Shane Lucas, photo: Paul Jeffers
For many Victorians who live and work in bushfire-affected areas, it has been a very difficult start to 2020. The thoughts of the staff and board of the Victorian Responsible Gambling Foundation are with those families and communities that have been impacted.
It is well known that traumatic events can exacerbate people's need to seek solace in activities that bring them comfort, which can include gambling. This can be especially appealing to people feeling vulnerable.
Through our Gambler’s Help agencies, the Foundation offers professional therapeutic and financial support services, delivered by compassionate, well-trained staff throughout the state, as often, and for as long, as needed.
I encourage Victorians who are negatively affected by their own or someone else’s gambling to call 1800 858 858 for free, confidential information, advice, counselling and referral services 24/7. Alternatively, supports such as online chat and self-help resources are available from gamblershelp.com.au.
In this edition of Inside gambling, I’m pleased to introduce five articles encompassing very different aspects of gambling harm and the role the Foundation is playing to address them.
Self-awareness leads to new path
Fred Rubinstein is the newest member of the Foundation’s Lived Experience Advisory Committee. It has been three years since Fred, now 23, broke a routine of gambling at the casino all night, sleeping all day, and betting online in between. Since gambling away a large inheritance from his dad, a semi-professional gambler, and stealing from his mum, Fred has turned his life around. He is studying to become a special-needs teacher and, by sharing his story of recovery, offers hope to other young people who are struggling with gambling addiction. Read about how Fred is now winning big.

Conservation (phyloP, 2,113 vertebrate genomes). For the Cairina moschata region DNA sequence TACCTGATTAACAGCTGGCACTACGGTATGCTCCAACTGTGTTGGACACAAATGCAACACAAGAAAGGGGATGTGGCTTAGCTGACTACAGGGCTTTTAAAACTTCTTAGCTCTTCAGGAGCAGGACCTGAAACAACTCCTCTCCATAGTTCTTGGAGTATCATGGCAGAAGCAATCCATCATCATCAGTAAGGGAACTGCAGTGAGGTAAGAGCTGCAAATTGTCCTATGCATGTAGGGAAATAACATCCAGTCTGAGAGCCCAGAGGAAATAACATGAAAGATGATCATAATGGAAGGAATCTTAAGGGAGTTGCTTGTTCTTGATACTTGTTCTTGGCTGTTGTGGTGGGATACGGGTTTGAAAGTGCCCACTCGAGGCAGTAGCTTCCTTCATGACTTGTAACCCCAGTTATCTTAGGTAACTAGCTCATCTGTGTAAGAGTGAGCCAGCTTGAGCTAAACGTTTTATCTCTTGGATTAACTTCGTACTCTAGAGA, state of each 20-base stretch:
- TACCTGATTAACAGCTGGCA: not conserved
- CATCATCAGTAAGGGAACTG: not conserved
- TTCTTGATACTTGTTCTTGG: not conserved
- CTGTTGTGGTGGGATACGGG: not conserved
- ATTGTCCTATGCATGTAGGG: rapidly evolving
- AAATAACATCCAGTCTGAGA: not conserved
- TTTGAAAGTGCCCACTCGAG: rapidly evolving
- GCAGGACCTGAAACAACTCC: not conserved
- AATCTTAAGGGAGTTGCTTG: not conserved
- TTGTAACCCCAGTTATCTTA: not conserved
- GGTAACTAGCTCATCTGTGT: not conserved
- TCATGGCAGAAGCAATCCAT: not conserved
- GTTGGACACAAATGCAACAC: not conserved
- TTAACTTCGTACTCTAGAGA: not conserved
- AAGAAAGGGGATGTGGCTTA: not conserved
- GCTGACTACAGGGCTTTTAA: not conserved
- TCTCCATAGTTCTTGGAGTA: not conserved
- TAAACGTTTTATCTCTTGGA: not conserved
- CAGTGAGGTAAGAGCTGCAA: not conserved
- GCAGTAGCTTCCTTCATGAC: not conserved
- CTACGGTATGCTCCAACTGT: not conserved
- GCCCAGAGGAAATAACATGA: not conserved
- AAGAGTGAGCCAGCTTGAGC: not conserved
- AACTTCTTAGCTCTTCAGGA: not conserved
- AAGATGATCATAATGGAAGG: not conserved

Social connection bolsters recovery
In her post-gambling life, Dr Gabi Byrne supports others whose gambling has led to harm, through activities that promote social connection and leisure substitution. Gabi, now employed by the Foundation as a senior advisor, recently completed a PhD on the importance of people filling the hole left in their life when they stop gambling, as a way of preventing relapse. She says that while people gamble for a range of different reasons, social isolation is often a key challenge they need to overcome to be able to re-make meaning in their lives.
Girls love the game, not the odds
On 8 March, the Foundation will celebrate International Women’s Day 2020 by recognising the contribution female sportspeople make to the community as role models for the next generation. Karen Paxman is an AFLW player for Melbourne Football Club, a valued Love the Game partner, who believes the number one reason to play sport is because it’s fun. But Karen also recognises that the confidence girls gain on the field can have flow-on effects beyond sport, like empowering them to take up opportunities and excel in other endeavours previously dominated by boys or men. Read more in Footy, friends and fun.
The power of words
Last November, the Foundation was delighted to launch our first Reconciliation Action Plan, in which we endorse the Uluru Statement from the Heart and make a commitment to embed the principles of self-determination into our work. This is reflected in the program for our Gambling Harm Conference 2020: Every conversation counts, to be held in Frankston in March.
A highlight of the conference will be a keynote on Indigenous storytelling and its connection to social justice by Professor Anita Heiss, a proud member of the Wiradjuri nation and one of Australia’s most prolific and well-known authors. In the lead-up to the conference, Anita spoke to Inside gambling about the oral tradition of First Nations peoples and the importance of listening to the storytellers
A recent professional development workshop for counsellors looked at the challenging task of supporting clients through change. With a particular focus on those under pressure from financial institutions, the session considered effective ways to encourage a client who is reluctant to change their behaviour.
Financial counselling is oriented to action. Financial counsellors can be powerful advocates to creditors on a client’s behalf while also referring the client on for therapeutic counselling to work on deeper issues that may obstruct progress. Read about how counsellors can roll with resistance.